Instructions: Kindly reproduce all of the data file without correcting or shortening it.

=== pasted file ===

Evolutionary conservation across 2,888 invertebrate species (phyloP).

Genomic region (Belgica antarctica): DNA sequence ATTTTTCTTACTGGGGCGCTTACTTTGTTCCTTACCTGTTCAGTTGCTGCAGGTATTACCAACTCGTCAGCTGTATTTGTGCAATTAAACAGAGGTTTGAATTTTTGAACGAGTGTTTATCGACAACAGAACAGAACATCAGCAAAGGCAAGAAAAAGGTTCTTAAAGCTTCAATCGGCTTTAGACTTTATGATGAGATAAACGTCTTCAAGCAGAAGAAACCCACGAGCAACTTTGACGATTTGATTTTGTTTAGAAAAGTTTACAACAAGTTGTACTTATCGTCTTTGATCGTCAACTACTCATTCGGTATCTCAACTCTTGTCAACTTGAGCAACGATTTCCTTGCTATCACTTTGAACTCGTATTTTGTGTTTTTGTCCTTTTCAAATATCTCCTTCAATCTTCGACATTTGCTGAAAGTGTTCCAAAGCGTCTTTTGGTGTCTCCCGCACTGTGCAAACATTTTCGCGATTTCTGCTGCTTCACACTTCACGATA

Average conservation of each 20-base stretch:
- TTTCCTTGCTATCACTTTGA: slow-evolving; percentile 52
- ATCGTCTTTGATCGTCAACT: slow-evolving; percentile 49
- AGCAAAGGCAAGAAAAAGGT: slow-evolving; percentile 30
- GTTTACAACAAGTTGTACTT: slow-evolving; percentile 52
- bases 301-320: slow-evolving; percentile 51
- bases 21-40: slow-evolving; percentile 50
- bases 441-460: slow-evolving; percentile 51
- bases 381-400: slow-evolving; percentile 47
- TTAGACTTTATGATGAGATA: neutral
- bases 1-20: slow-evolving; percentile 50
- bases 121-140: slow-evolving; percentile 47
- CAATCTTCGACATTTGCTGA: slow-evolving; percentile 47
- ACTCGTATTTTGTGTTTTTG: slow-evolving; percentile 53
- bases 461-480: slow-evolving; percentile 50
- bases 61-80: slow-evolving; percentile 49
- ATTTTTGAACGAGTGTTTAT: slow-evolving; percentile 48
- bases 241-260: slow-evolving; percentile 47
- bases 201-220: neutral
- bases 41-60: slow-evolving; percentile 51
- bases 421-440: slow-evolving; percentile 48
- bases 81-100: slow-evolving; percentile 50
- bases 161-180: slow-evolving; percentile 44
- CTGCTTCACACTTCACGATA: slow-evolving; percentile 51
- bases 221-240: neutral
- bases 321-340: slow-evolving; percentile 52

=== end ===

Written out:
Evolutionary conservation across 2,888 invertebrate species (phyloP).

Genomic region (Belgica antarctica): DNA sequence ATTTTTCTTACTGGGGCGCTTACTTTGTTCCTTACCTGTTCAGTTGCTGCAGGTATTACCAACTCGTCAGCTGTATTTGTGCAATTAAACAGAGGTTTGAATTTTTGAACGAGTGTTTATCGACAACAGAACAGAACATCAGCAAAGGCAAGAAAAAGGTTCTTAAAGCTTCAATCGGCTTTAGACTTTATGATGAGATAAACGTCTTCAAGCAGAAGAAACCCACGAGCAACTTTGACGATTTGATTTTGTTTAGAAAAGTTTACAACAAGTTGTACTTATCGTCTTTGATCGTCAACTACTCATTCGGTATCTCAACTCTTGTCAACTTGAGCAACGATTTCCTTGCTATCACTTTGAACTCGTATTTTGTGTTTTTGTCCTTTTCAAATATCTCCTTCAATCTTCGACATTTGCTGAAAGTGTTCCAAAGCGTCTTTTGGTGTCTCCCGCACTGTGCAAACATTTTCGCGATTTCTGCTGCTTCACACTTCACGATA

Average conservation of each 20-base stretch:
- TTTCCTTGCTATCACTTTGA: slow-evolving; percentile 52
- ATCGTCTTTGATCGTCAACT: slow-evolving; percentile 49
- AGCAAAGGCAAGAAAAAGGT: slow-evolving; percentile 30
- GTTTACAACAAGTTGTACTT: slow-evolving; percentile 52
- bases 301-320: slow-evolving; percentile 51
- bases 21-40: slow-evolving; percentile 50
- bases 441-460: slow-evolving; percentile 51
- bases 381-400: slow-evolving; percentile 47
- TTAGACTTTATGATGAGATA: neutral
- bases 1-20: slow-evolving; percentile 50
- bases 121-140: slow-evolving; percentile 47
- CAATCTTCGACATTTGCTGA: slow-evolving; percentile 47
- ACTCGTATTTTGTGTTTTTG: slow-evolving; percentile 53
- bases 461-480: slow-evolving; percentile 50
- bases 61-80: slow-evolving; percentile 49
- ATTTTTGAACGAGTGTTTAT: slow-evolving; percentile 48
- bases 241-260: slow-evolving; percentile 47
- bases 201-220: neutral
- bases 41-60: slow-evolving; percentile 51
- bases 421-440: slow-evolving; percentile 48
- bases 81-100: slow-evolving; percentile 50
- bases 161-180: slow-evolving; percentile 44
- CTGCTTCACACTTCACGATA: slow-evolving; percentile 51
- bases 221-240: neutral
- bases 321-340: slow-evolving; percentile 52